Squeak

Well-Known Member
Joined
6 April 2009
Messages
1,876
Emerald Green seems the clear favourite. I'll try the vitamin E & D first because part of me is still a bit worried about the colic but if that doesn't seem to be doing the trick I'll get some Emerald Green to try.
 

windand rain

Well-Known Member
Joined
25 November 2012
Messages
8,069
Equidgel will prevent the colic and will feed him appropriately as a complete feed if fed with forage it is great for those subject to colic and ulcers. It is quick and easy to feed as most just drink it you do need to follow the feeding instructions as it does use a lot of water but that is why it is so good for preventing colic and ulcers If they don't just drink it then you can add alfalfa or grass chaff to give it a bit of a chewy texture. Contact them the owner will give you all the science if you are interested
 

ycbm

Well-Known Member
Joined
30 January 2015
Messages
41,107
Vitamin E is measured in thousands of IU. There are 10mg in 15 iu, so 750mg is a bit over 1000iu. I would try feeding him 4000iu, which is what mine gets and 2000iu is pretty standard.

Natural is best, and the cheapest source for that is usually ForagePlus. You can feed synthetic but you need twice as much. Don't feed synthetic with selenium in it, you can overdose selenium easily and it's very poisonous.
.
 

ycbm

Well-Known Member
Joined
30 January 2015
Messages
41,107
I also fed my thin TB 500ml of oil a day. Spillers advice, last time I read i,t is that any oil will do but rapeseed, corn oil and sunflower which are sold in supermarkets should be fed with 1000iu of vitamin E per 100ml of oil.
 

ILuvCowparsely

Well-Known Member
Joined
5 April 2010
Messages
13,316
My ex-racer looks brilliant in the spring and summer living out 24/7 on plenty of grass but come winter and I’m piling feed into him and he’s still not looking as good as in the summer.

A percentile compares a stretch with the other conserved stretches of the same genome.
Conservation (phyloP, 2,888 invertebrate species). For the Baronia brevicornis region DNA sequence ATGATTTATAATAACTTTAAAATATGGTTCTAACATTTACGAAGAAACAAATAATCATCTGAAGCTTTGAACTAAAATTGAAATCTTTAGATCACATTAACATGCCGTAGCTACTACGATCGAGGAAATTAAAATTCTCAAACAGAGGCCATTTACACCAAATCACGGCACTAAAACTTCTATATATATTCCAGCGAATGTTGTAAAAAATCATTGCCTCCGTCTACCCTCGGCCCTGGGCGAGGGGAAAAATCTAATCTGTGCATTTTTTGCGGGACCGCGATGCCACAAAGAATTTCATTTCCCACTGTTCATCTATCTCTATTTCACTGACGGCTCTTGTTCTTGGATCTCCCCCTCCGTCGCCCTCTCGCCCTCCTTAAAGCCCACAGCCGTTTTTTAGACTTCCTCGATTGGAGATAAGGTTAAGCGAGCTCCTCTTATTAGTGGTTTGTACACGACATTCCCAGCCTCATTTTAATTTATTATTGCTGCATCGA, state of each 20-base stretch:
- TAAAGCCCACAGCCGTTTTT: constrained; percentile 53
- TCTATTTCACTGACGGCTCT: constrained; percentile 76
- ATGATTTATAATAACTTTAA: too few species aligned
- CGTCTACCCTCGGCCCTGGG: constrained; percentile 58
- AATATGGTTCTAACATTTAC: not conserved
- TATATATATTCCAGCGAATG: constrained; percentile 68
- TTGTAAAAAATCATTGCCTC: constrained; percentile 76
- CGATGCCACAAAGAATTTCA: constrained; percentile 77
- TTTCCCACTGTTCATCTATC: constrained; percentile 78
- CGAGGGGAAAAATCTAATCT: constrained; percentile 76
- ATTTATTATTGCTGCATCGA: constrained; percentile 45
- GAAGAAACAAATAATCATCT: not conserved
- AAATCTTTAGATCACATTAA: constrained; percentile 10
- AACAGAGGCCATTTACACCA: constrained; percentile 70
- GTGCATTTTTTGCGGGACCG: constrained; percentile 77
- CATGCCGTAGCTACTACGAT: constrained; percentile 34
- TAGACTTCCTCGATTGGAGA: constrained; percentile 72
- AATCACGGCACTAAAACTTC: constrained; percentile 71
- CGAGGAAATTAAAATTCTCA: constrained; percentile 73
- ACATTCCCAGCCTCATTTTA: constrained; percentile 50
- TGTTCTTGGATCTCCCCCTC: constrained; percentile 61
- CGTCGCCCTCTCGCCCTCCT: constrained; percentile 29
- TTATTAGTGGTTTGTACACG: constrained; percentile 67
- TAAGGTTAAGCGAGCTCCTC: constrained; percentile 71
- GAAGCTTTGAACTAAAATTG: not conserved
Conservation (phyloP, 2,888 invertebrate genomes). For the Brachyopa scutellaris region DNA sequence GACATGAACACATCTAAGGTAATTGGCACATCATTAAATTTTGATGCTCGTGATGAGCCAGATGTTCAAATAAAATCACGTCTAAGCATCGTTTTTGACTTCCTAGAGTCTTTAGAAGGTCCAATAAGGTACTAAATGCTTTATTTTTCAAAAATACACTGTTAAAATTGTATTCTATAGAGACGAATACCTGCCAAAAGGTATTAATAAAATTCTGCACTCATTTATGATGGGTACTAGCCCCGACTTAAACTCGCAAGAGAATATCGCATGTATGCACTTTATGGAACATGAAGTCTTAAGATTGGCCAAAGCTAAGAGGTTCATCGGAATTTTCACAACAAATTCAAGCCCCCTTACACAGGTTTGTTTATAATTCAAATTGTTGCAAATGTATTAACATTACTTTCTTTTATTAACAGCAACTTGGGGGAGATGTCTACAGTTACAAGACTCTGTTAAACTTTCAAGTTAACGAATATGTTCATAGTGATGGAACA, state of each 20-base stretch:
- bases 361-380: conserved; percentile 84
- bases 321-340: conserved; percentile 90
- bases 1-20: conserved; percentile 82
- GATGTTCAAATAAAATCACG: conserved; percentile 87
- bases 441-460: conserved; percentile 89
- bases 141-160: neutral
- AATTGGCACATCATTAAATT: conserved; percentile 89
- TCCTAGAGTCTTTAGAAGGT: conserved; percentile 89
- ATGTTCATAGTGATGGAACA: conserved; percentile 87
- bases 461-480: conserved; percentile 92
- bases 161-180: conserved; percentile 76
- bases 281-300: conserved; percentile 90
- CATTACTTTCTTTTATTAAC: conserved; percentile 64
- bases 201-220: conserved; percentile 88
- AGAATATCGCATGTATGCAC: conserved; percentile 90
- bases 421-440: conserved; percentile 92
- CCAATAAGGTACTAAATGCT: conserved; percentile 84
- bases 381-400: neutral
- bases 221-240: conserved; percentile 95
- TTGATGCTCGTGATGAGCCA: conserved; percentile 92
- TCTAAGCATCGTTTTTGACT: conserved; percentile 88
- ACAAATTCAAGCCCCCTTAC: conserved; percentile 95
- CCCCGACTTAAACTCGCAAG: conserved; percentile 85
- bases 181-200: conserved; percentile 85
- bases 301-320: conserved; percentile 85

I’ve heard grass nuts and chaff being recommended and that makes sense to me as good quality grass is basically what he’s lacking in the winter. (He does have ad-lib hay in winter btw but chooses to still eat grass instead).

My problem is that he’s a bit of an ulcery horse to feed and needs low starch and low sugar. I tried introducing him very slowly to D&H grass nuts in the autumn and he was ok for a couple of weeks and then got colic. The only thing that I can think of to have caused it was that we had a flush of grass whilst he was on the grass nuts. Since coming off them, he’s not had colic *touches all wood frantically*.

So my question is; is it worth trying other brands/ type of grass nuts/ chaff and if so which?
The grass nuts I am using is Baileys grass pellets, can be fed dry or soaked - the chaff I love is D&H Fibergy

Also I feed Simple Systems timothy Haycare https://www.simplesystemhorsefeeds.co.uk/products/viewhorsefeed.asp?id=47&name=HayCare 6mm





.
 
Last edited:

Cheeky Chestnut

Well-Known Member
Joined
7 July 2008
Messages
6,862
Location
Scotland
My boy loves his readigrass and a bag last ages. I feed Dengie grass nuts. I soak them over night in winter. I mix them with alfalfa nuts and sugar beet and soak two scoops in a big trug and this does me 5/6 days of a scoop in two feeds a day.
 

windand rain

Well-Known Member
Joined
25 November 2012
Messages
8,069
I soak daily for 5 ponies about 1kgs per day use a cherry pot from making christmas cakes to measure one per feed they have a pot of linseed and beet in winter depending on what we can get
 

millikins

Well-Known Member
Joined
7 March 2011
Messages
3,198
My connie only really likes grass and by the end of Feb/Mar he usually looks poor because whatever he's fed what he wants is Dr Green. What does seem to suit him and he agrees to eat is Agrobs Weisencobs, this is our second winter on them and he looks good so far.
 
Top